Dear Smiley: Can you stand one more Edwin Edwards story?
Years ago, my husband and I were friends with City Councilman Oliver Thomas. When he got sent to prison, we would often go to the Oakdale prison (Federal Correctional Institution) to visit him.
We were sitting on the picnic benches on the porch, visiting with Oliver, when I felt a hand on my shoulder.
Turning around, I saw an impeccably groomed gentleman with perfectly coifed silver hair sticking out his hand to me.
"Hi folks, I'm Governor Edwards," he said. "It's so nice of y'all to visit."
We all shook hands; Governor Edwards said a few more words, then moved on to the next table.
My husband and I were stunned. He was working the tables as if we were at a political fundraiser.
"Was he still campaigning in the middle of a prison?" We later asked each other.
Oh, yes he was. Ever smooth, ever socially sophisticated — even in the middle of a prison.
Dear Angela: Yeah, if he had stayed in Oakdale longer he probably would have been elected warden.
The memory man
Dear Smiley: My EWE story is about his phenomenal memory.
In 1976, I was principal of Gonzales Middle School. Thousands of educators from all over the state assembled at the LSU "Cow Palace" to lobby recently re-elected Gov. Edwards for pay raises. (He helped the teachers get the raise.)
I had the opportunity to meet the governor and introduce myself.
Turn the clock forward. In 1985, I retired as principal at GMS and went on to attend LSU Law School. In the fall of 1992, I attended a continuing education conference at the Paul Hebert LSU Law Center.
As I am registering, Gov. Edwards, then in his fourth term, walks into the lobby of the Law Center, escorted by security, waving his hands and saying hello to everyone.
After signing in, we drift toward each other, and he says, "Hello, Valentine."
Remembering that I had been a principal, and having not seen me since 1976, he pauses and says, "What are you doing here?" I told him I had retired, graduated law school, and was doing the same as he was, tending to my continuing education.
He had not seen me in 16 years and remembered my name. Think of all the people he had met and knew.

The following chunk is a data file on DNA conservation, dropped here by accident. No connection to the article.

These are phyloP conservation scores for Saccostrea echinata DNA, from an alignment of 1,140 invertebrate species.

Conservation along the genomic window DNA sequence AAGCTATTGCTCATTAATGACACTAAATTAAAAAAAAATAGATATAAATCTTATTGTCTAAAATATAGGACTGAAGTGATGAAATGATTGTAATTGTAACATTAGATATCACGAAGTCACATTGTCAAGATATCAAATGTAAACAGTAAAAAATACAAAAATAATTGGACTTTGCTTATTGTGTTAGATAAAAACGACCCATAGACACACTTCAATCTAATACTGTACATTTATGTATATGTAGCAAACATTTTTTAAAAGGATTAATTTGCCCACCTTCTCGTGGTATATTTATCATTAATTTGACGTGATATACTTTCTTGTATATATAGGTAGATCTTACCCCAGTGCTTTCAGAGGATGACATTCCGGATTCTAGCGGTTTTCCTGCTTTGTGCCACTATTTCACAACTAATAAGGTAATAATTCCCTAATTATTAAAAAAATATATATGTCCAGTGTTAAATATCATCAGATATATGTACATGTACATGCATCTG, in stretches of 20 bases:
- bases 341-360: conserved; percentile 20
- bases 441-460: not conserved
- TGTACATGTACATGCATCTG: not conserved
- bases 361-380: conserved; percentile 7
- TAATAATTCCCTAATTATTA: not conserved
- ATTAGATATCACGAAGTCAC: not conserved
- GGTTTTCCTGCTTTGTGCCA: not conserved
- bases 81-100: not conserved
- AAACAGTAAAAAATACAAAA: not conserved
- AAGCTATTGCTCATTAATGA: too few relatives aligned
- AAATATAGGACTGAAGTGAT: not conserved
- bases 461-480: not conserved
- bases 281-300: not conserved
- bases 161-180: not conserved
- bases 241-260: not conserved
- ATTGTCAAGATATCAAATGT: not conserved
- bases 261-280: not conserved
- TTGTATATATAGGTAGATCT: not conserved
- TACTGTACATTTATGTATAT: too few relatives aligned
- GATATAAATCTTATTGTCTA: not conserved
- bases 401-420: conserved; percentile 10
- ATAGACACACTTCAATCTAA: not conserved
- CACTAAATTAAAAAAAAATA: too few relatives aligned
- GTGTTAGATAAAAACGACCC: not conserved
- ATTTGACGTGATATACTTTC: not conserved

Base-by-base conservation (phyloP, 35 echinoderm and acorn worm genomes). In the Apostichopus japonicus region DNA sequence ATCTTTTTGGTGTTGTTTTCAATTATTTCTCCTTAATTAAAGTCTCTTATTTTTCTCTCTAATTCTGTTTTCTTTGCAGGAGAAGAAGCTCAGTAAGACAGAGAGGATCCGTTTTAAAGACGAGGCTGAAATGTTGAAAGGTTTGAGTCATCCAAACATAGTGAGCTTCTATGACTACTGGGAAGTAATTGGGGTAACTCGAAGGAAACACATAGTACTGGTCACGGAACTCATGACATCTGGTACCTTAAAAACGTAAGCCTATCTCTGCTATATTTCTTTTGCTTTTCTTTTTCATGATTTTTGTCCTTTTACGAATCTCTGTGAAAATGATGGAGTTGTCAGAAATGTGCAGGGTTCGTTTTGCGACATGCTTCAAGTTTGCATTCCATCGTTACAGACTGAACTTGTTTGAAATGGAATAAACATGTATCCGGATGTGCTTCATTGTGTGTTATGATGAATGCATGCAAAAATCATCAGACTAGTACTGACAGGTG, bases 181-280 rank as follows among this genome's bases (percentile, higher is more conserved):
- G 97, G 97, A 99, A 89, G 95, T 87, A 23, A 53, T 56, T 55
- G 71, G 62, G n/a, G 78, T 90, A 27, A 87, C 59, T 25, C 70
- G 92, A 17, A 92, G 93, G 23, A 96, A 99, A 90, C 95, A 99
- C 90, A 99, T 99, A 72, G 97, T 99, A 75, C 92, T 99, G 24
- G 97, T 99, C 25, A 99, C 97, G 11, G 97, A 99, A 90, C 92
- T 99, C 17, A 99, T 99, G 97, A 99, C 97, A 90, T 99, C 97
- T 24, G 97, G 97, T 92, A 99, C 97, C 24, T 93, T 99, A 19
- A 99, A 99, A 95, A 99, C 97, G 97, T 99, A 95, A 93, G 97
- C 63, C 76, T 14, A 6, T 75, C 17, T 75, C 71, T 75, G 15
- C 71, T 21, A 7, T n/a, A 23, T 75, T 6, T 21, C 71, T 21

Feed the hungry
Dear Smiley: In the early 1970s, while I was at LSU, most of us were typical hungry students.
Gov. Edwin Edwards had about a dozen large tents set up, and welcomed in crowds to feast on crawfish, corn, potatoes, etc.
Yes, it was right before an election …
Panama City Beach, Florida
Dear T-Bob: EWE was just carrying on an old Louisiana tradition. Remember Gov. Earl K. Long handing out hams while campaigning?
Double your fun
Dear Smiley: Your tales of Southern nicknames remind me that a lot of people down here often use both of their given names, or nicknames that come from them.
Family members knew my father as "RussellEarl," as if it were just one word. I was on a school board with Jimmy Ray. A kid in my Cub Scout pack was called Bobby Joe.
Then there was poor Billie Joe McAllister and his visit to the Tallahatchie Bridge …
Dear Russ: You got me thinking. I wonder if the song "Ode to Billie Joe" inspired that guy to jump off the Atchafalaya bridge the other day (while stuck on Interstate 10 for hours after a wreck).
The family tree
Dear Smiley: Nicknames can permeate families. An old friend in Opelousas was nicknamed "Stick," so his younger brothers became "Branch" and "Twig."
Dear Smiley: I don't know if you ever did this one before or lately, but how about a duct tape discussion?
Combined with a paper towel, duct tape makes a great bandage at the deer camp when somebody cuts a finger (theirs or somebody else's) while cleaning a deer.
ALEX "SONNY" CHAPMAN
Dear Sonny: Why do I think there's a story there somewhere?